Thursday—Jesus is arrested in Bethany. “And while he yet spake, lo, Judas, one of the twelve, came, and with him a great multitude with swords and staves, from the chief priests and elders of the people. Now he that betrayed him gave them a sign, saying, Whomsoever I shall kiss, that same is he: hold him fast. And forthwith he came to Jesus, and said, Hail, master; and kissed him. And Jesus said unto him, Friend, wherefore art thou come? Then came they, and laid hands on Jesus and took him” (Matthew 26:47–50).

Friday—Jesus is crucified. “And they bring him unto the place Golgotha, which is, being interpreted, The place of a skull. And they gave him to drink wine mingled with myrrh: but he received it not. And when they had crucified him, they parted his garments, casting lots upon them, what every man should take. And it was the third hour, and they crucified him. And the superscription of his accusation was written over, THE KING OF THE JEWS. And with him they crucify two thieves; the one on his right hand, and the other on his left. And the scripture was fulfilled, which saith, And he was numbered with the transgressors” (Mark 15:22–28).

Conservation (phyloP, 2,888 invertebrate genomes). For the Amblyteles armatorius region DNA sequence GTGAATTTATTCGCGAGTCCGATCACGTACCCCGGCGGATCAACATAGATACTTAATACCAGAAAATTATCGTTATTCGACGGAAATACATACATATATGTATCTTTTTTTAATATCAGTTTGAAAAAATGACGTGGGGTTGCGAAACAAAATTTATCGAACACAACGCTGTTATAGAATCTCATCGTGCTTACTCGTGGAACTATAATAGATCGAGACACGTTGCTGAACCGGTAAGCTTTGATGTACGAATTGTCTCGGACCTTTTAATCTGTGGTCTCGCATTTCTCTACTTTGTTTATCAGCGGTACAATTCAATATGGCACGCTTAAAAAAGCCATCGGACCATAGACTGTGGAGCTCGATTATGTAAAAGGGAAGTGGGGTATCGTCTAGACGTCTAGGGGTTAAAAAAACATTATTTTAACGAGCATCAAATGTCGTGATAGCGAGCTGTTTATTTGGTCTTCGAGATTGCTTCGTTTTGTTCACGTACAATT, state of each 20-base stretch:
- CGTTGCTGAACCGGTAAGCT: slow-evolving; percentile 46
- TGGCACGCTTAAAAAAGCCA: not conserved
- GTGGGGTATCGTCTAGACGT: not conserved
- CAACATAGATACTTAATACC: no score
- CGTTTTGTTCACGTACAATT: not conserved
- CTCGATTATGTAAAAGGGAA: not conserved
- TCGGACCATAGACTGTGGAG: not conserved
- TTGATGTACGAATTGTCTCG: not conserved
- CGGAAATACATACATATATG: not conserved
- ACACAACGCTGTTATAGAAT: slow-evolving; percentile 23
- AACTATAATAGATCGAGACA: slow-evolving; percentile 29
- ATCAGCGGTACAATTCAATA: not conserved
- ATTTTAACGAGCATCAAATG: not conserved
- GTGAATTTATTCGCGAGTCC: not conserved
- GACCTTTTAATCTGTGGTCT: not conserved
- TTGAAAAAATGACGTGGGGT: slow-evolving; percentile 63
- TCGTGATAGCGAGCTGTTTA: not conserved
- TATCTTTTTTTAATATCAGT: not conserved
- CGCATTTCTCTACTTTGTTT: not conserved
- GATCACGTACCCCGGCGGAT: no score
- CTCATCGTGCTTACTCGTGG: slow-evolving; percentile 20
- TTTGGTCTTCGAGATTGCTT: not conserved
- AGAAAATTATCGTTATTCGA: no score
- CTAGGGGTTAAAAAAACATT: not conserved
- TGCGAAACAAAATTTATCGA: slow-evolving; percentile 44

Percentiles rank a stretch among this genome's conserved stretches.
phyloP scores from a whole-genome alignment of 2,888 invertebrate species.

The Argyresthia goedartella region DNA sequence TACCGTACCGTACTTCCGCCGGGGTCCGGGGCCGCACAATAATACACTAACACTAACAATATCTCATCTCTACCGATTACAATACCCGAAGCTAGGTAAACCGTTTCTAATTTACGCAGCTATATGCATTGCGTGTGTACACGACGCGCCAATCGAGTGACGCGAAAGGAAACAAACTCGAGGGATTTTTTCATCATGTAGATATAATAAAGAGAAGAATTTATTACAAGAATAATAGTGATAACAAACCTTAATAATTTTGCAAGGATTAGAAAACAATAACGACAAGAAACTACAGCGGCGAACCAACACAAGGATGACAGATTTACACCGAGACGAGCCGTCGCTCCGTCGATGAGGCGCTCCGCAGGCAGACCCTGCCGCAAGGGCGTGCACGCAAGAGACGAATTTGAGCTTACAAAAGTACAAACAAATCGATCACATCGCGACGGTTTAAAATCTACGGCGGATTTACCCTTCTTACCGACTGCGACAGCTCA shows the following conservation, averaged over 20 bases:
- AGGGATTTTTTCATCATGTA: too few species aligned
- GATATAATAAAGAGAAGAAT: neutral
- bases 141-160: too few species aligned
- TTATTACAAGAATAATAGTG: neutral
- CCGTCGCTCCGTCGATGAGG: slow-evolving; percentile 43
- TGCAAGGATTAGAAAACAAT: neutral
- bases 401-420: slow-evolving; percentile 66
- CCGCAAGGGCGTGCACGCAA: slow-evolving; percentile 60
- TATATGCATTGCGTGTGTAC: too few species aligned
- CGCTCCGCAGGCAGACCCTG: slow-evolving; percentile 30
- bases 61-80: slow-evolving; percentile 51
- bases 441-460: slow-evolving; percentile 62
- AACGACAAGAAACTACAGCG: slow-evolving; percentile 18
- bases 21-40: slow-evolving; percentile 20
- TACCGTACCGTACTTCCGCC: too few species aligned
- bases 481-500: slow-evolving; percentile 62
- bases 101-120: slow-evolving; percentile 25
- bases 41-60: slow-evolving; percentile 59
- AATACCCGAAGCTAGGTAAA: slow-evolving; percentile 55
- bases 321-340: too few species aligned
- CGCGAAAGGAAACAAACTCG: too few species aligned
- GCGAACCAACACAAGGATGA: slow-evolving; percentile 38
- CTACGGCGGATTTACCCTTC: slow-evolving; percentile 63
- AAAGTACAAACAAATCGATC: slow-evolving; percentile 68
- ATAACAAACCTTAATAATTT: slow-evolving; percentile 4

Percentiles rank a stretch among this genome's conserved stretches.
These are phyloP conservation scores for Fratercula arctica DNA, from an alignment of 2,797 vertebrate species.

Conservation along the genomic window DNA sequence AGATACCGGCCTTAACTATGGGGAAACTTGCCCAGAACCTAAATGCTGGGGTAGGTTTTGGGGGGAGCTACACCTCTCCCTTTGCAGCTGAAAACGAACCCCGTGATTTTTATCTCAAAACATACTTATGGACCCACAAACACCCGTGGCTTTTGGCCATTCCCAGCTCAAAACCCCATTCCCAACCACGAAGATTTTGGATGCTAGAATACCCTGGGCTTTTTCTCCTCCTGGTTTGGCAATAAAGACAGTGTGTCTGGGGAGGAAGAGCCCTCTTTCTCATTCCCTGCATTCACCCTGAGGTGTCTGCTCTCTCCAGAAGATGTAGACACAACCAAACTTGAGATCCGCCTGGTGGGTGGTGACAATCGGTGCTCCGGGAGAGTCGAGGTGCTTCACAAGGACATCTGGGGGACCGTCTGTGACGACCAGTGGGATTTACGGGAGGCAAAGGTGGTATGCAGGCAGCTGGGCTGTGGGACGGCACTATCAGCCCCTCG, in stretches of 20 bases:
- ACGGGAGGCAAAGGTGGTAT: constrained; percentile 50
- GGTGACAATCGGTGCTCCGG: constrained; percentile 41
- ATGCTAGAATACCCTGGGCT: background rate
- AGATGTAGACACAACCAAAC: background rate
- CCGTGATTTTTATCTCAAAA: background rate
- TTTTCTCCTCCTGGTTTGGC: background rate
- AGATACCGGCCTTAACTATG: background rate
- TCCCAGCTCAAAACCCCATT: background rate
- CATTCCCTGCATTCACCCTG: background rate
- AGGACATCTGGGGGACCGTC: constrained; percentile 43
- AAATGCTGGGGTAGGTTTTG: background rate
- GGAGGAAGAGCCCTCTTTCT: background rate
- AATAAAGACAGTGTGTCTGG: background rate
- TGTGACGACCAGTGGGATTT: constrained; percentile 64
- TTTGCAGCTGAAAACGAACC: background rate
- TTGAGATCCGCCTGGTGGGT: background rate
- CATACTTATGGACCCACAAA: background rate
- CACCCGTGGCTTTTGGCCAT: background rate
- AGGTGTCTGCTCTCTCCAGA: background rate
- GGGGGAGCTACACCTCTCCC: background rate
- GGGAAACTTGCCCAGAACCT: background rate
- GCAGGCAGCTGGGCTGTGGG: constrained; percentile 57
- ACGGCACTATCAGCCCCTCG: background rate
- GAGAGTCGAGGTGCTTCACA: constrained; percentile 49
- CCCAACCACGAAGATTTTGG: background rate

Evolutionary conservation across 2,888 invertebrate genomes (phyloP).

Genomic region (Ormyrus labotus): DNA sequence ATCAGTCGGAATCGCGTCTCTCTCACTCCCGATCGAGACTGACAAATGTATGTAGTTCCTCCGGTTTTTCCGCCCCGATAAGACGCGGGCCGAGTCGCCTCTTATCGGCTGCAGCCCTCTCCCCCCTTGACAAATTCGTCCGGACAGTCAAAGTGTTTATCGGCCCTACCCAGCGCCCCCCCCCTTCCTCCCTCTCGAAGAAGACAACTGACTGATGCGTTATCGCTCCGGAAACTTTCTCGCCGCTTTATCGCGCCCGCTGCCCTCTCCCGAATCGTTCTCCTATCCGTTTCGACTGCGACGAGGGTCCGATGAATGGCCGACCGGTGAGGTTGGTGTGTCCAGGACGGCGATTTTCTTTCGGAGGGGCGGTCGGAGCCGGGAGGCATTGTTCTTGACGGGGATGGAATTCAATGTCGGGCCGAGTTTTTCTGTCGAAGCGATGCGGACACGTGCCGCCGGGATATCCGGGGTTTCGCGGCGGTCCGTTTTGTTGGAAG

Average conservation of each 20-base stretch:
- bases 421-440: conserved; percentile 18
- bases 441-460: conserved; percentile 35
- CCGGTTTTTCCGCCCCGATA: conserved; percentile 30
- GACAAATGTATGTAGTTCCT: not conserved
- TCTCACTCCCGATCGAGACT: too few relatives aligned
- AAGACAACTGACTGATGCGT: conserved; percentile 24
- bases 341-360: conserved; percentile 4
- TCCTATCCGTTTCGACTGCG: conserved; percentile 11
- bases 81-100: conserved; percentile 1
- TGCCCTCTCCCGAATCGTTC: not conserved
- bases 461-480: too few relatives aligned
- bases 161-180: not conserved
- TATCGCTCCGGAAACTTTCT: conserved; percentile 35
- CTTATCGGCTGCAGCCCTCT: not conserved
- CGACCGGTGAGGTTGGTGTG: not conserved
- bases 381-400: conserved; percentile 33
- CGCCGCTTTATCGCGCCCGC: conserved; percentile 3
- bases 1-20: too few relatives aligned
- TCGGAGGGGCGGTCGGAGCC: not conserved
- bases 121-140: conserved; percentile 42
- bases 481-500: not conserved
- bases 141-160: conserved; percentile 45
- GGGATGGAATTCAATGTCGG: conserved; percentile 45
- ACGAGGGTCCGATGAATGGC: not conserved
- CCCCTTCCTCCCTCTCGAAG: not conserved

Sunday—The Lord Jesus is resurrected. “And, behold, there was a great earthquake: for the angel of the Lord descended from heaven, and came and rolled back the stone from the door, and sat upon it. His countenance was like lightning, and his raiment white as snow: And for fear of him the keepers did shake, and became as dead men. And the angel answered and said unto the women, Fear not ye: for I know that ye seek Jesus, which was crucified. He is not here: for he is risen, as he said. Come, see the place where the Lord lay” (Matthew 28:2–6).